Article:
Disliking Mr. Elton as I do it is still impossible to find more blame in him than Emma in his doomed proposal. I feel she is right that there was “no real affection either in his language or manners” and he “only wanted to aggrandize and enrich himself” (16) but she is also right in judging he had reason for “fancying himself a very decided favourite” (16). No matter Elton’s reasons for proposing he offered believing it would be gladly received so his mortification is pretty much on Emma. She made the situation worse by dwelling warmly on Harriet and failing to refuse him with all the “expressions of gratitude and concern for the pain… [she was] inflicting as propriety requires” (7). Emma expresses no gratitude and her concern for his pain is as insincere as the sentiments he expressed for her:
"Encouragement! I give you encouragement! sir, you have been entirely mistaken in supposing it. I have seen you only as the admirer of my friend. …I am exceedingly sorry: but it is well that the mistake ends where it does. …But, as it is, the disappointment is single, and, I trust, will not be lasting. I have no thoughts of matrimony at present." (15)
Mr. Elton is angry, resentful and mortified at being not just rejected by Emma but unequivocally put in his place as her inferior. His feelings drive him to his own small neglect of duty which I hope is not telegraphing his future manner to Emma. At the first break in the weather he writes Mr. Woodhouse to say he is leaving Highbury the next day to visit Bath “and very much regretted the impossibility …of taking a personal leave of Mr. Woodhouse” (17). He is not as quick to forgive as Harriet and Emma sees a slight to herself in his letter:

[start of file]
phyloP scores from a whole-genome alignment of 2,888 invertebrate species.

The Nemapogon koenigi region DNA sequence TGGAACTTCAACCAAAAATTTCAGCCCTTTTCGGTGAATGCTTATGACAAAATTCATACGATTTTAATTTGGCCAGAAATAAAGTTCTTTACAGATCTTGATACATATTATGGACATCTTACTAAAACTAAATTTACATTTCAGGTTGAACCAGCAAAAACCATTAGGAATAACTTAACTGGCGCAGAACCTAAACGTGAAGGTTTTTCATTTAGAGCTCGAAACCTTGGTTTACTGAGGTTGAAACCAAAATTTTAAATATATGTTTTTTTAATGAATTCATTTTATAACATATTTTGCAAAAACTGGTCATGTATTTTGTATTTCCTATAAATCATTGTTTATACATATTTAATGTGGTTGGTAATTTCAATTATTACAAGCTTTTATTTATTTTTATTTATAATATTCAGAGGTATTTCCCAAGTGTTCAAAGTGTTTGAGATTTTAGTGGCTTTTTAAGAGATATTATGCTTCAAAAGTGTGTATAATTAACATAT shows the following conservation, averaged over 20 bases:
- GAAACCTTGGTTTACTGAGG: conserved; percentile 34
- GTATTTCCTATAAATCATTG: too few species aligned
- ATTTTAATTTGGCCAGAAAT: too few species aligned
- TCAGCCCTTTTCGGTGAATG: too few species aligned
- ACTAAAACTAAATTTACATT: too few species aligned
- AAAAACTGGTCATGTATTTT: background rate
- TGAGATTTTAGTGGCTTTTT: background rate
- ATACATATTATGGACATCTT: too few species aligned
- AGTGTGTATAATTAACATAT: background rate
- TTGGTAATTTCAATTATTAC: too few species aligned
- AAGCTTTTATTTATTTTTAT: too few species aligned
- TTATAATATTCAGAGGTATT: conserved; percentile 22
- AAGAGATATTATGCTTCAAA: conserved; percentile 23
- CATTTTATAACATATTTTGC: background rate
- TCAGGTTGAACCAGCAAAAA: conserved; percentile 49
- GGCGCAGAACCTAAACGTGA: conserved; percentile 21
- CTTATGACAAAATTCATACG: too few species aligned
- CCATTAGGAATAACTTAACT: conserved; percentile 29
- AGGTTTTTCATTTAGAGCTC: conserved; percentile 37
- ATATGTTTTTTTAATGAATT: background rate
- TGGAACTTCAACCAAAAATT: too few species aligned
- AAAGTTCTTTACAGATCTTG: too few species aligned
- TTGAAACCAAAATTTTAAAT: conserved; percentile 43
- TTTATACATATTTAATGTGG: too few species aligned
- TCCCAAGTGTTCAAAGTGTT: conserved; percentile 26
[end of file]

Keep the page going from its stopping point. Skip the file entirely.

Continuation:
Resentment could not have been more plainly spoken than in a civility to her father, from which she was so pointedly excluded. She had not even a share in his opening compliments. Her name was not mentioned; -- and there was so striking a change in all this, and such an ill-judged solemnity of leave-taking in his grateful acknowledgments… (17)
Emma knows Mrs. and Miss Bates “loved to be called on” (19), it is one of their “scanty comforts” but she cannot bring herself to do it very often because she finds it “very disagreeable” (19) which seems putting self-interest before duty. Emma is sensible of “many a hint from Mr. Knightley and some from her own heart, as to her deficiency” (19). Since Emma feels her own deficiency I think she is actually neglecting a social duty. I feel the Bates ladies should garner Emma’s compassion, kindness and attention due to their situation but also they are owed attention particularly for their willingness to oblige her father. Their attentions to Mr. Woodhouse ought to mean something to Emma—it reminds me of her failure to consider any attention due to Robert Martin (4) for his and his family’s many kindnesses to Harriet. I sympathize with the idea not every person can be liked but feel Jane Fairfax as an extension of her aunt and grandmother is owed attention as well. I think Emma prides herself on being “lady of the manner” so to speak in Highbury but it seems to me she has to accept the disagreeable as well as the good in such a position.
Emma and Frank Churchill are similar in the failure to visit others. Neither have the appearance of their peace being cut-up too much from their neglects although his excuses and her realization of negligence speak to a guilty conscious. Mr. Knightley is rather unforgiving of Frank blasting the excuse that his duty to his father and new wife is at the mercy of his aunt and uncle. Emma really has no valid excuse—as far as I know she is not held back from visiting the Bates by her father and Mr. Knightley encourage her to visit more. I think it is interesting that social duty delayed or neglected so often played a role in disturbing the peace of so many.
Thanks for reading! (:D)